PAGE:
Arrivederci Silvio: Italy must move on from the wasted Berlusconi years

There are few signs of progress from Berlusconi's time in power

Share

For the man who has lorded it over Italian politics for two decades, this has been a nightmarish week. His attempt to unite his party in a vote of no confidence against the ruling coalition, of which it is a part, ended in a fiasco when senior colleagues refused to resign, and he was forced into a humiliating climb-down. A cross-party panel of senators met yesterday and recommended that he should be expelled from the Senate after his conviction for tax fraud.

The agony does not stop there: the Senate will debate the panel’s decision within three weeks, and vote whether or not to act on it. Even after his defenestration, Berlusconi will remain in the government, unless Prime Minister Enrico Letta and President Giorgio Napolitano decide to get him kicked out of that, too. Then it remains for him to serve his sentence for fraud: either house arrest or community service.

For a man of such supreme vanity and self-confidence, it is a true Via Dolorosa. We got a glimpse of his inner turmoil in his last television broadcast two weeks ago. His trademark roguish swagger has given way to self-pity verging on despair. However, it is not Berlusconi we should be sorry for but the country he misruled. At his peak his immense popularity and questionable but shrewd alliances with post-Fascists and northern secessionists allowed him to rule with greater stability than anyone since Mussolini. As President Napolitano often points out, fragile, short-lived administrations have been the bane of Italy for decades. Between 2002 and 2006 Berlusconi presided over the most enduring government in Italy’s postwar history.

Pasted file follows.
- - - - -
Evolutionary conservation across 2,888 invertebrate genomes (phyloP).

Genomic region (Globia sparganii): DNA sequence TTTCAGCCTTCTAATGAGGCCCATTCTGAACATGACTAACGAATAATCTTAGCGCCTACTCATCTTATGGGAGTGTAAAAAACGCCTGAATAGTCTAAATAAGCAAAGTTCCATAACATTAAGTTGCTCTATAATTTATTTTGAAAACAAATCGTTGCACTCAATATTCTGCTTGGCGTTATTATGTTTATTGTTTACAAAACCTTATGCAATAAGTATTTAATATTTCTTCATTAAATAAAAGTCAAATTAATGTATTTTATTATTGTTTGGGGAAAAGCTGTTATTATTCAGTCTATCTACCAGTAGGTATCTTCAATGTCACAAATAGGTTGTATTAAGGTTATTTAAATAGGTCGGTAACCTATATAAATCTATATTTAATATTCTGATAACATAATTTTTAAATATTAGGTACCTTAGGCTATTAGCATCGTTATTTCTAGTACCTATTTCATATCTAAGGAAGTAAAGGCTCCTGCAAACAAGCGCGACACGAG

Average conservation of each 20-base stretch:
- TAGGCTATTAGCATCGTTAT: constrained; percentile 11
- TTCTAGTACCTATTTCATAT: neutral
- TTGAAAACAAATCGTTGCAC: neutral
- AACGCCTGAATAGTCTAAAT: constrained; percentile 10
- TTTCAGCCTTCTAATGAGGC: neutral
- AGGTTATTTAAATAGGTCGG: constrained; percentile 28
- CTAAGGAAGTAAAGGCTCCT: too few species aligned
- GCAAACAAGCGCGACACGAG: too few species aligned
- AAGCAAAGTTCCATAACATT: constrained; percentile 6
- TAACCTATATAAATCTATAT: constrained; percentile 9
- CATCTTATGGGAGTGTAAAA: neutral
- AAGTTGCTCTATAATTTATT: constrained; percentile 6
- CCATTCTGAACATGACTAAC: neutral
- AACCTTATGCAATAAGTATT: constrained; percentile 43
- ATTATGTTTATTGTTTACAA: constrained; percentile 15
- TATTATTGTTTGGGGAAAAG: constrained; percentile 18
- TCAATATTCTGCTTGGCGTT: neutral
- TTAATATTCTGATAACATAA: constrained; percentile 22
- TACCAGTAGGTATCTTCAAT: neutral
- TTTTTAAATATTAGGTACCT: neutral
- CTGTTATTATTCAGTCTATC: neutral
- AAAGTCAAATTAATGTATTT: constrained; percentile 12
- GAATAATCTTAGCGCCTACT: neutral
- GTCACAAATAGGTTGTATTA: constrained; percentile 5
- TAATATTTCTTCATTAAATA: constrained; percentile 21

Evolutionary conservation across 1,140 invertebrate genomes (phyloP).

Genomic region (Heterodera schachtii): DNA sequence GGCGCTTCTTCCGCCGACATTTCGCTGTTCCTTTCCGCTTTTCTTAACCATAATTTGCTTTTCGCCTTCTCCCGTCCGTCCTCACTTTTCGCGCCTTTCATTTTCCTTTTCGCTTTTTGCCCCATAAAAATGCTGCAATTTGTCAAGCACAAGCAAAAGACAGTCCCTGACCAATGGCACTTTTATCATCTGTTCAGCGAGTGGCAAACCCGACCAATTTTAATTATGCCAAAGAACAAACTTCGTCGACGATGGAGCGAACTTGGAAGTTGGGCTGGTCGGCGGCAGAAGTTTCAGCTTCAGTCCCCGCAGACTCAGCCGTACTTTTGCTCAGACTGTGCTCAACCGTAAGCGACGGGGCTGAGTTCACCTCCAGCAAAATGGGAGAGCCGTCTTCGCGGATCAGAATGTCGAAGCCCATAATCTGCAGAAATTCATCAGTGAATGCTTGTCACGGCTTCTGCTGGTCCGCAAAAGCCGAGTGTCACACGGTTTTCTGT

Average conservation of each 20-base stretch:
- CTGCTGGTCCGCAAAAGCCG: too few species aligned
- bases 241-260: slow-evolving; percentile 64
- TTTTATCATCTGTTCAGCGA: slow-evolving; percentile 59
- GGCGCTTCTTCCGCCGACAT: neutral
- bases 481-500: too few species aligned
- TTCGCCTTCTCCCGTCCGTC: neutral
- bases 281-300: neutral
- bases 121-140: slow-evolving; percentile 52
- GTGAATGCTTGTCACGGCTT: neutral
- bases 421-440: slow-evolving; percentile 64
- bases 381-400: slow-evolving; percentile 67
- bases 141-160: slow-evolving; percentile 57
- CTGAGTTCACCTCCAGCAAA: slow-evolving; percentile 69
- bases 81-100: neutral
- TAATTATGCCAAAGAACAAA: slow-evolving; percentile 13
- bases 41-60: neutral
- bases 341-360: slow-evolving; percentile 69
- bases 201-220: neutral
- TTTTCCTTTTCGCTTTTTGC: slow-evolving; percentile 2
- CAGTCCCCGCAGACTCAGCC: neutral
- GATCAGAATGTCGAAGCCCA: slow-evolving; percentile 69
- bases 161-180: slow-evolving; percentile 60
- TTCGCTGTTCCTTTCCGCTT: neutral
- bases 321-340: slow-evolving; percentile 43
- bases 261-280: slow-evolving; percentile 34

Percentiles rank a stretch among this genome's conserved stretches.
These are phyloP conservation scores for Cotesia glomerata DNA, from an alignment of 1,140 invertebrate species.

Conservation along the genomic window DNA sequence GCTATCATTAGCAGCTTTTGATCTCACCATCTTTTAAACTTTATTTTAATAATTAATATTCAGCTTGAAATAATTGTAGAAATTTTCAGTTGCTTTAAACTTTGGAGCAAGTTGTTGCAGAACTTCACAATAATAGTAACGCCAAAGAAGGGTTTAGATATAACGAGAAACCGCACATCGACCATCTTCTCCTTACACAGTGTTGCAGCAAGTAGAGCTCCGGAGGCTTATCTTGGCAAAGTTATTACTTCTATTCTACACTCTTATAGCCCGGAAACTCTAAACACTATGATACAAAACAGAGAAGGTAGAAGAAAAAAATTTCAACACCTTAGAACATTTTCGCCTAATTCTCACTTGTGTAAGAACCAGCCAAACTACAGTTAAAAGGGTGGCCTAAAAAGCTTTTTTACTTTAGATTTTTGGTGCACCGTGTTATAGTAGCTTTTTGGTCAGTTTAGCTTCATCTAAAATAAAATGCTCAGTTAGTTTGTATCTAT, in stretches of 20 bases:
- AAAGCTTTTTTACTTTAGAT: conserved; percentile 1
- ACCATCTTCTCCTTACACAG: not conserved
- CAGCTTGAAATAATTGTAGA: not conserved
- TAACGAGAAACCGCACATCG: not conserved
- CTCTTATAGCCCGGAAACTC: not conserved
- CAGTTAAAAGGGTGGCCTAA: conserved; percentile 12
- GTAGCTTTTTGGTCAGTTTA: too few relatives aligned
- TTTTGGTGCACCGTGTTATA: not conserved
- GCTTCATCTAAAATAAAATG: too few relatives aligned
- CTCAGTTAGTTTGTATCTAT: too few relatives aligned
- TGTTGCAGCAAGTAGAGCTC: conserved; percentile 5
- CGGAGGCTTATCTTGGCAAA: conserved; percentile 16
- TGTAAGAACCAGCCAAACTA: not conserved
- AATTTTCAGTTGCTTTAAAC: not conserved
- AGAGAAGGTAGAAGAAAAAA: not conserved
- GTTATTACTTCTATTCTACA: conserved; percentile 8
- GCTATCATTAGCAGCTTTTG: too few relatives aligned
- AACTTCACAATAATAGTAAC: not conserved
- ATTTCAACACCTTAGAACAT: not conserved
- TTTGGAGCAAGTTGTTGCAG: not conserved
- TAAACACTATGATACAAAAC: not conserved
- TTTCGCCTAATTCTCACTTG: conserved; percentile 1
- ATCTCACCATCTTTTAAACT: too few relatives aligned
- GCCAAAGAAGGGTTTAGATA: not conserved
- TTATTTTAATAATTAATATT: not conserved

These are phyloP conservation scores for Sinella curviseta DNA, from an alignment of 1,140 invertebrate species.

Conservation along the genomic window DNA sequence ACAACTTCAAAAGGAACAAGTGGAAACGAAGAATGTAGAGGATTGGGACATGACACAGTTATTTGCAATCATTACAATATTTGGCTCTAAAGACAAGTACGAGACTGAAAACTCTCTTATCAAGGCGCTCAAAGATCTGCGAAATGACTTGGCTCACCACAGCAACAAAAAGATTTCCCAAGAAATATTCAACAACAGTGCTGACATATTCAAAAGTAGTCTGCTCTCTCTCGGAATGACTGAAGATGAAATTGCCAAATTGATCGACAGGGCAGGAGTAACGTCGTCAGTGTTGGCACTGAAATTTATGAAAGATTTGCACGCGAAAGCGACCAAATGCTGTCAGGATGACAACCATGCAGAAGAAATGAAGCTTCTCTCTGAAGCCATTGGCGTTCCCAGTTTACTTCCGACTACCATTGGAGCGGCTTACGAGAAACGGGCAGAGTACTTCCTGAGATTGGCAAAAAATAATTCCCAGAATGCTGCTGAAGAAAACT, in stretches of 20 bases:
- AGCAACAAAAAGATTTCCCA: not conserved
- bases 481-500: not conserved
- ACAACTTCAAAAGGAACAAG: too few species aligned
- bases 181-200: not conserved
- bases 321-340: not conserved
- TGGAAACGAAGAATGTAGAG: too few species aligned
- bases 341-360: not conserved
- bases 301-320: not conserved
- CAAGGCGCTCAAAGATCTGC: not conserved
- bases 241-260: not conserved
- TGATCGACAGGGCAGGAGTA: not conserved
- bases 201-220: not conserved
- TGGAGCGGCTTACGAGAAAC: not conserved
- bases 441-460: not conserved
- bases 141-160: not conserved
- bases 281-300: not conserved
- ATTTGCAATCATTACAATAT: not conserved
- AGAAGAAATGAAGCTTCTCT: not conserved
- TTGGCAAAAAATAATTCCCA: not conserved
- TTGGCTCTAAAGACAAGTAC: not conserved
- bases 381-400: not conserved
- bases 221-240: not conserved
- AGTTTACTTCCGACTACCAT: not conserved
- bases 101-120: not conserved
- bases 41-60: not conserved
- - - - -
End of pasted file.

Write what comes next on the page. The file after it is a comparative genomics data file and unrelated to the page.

In the hands of a man with his country’s future at heart, this would have been a golden opportunity to drive through important reforms, to challenge the vested interests that hold Italy to ransom in every sphere of life, to give a drastic shake-up to the justice and education systems, to crack down on tax evasion and tackle organised crime.

But Mr Berlusconi threw away those years, wasting immense amounts of parliamentary time crafting laws to keep himself out of the clutches of prosecutors, providing amnesties for tax evaders and abusive developers which merely encouraged them to offend again, getting favoured showgirls elected to parliament and even putting them in government, hobnobbing with fellow-spirits like Colonel Gaddafi and Vladimir Putin while precipitously lowering Italy’s prestige in the European Union.

Very occasionally we get a glimpse of what he might have achieved: the tidal barrier in the Venice lagoon is 75 per cent complete. This was a project over which politicians wrangled for 40 years before Berlusconi signed it off and got the enterprise moving, an achievement that would have been impossible without a stable government.

But – supposing it is ever finished – it will be a lonely monument. His other great infrastructure project, the world’s largest single-span suspension bridge across the Messina Straits to Sicily, languishes unbuilt and widely ridiculed. “Pharaonic” is the term most often applied to it, aptly for a man who long ago built a huge mausoleum for himself and his closest cronies in the grounds of his palace outside Milan.

Commentators have often prematurely ruled Berlusconi out of contention, but the fact that two daily papers – his most consistent supporters over the years – led yesterday’s editions with approving stories about Angelino Alfano, the senior member of Berlusconi’s party who this week refused to do his master’s bidding, leaves little room for doubt that Il Cavaliere’s day is done. Now Italy needs to put this man and his fatal charm behind it.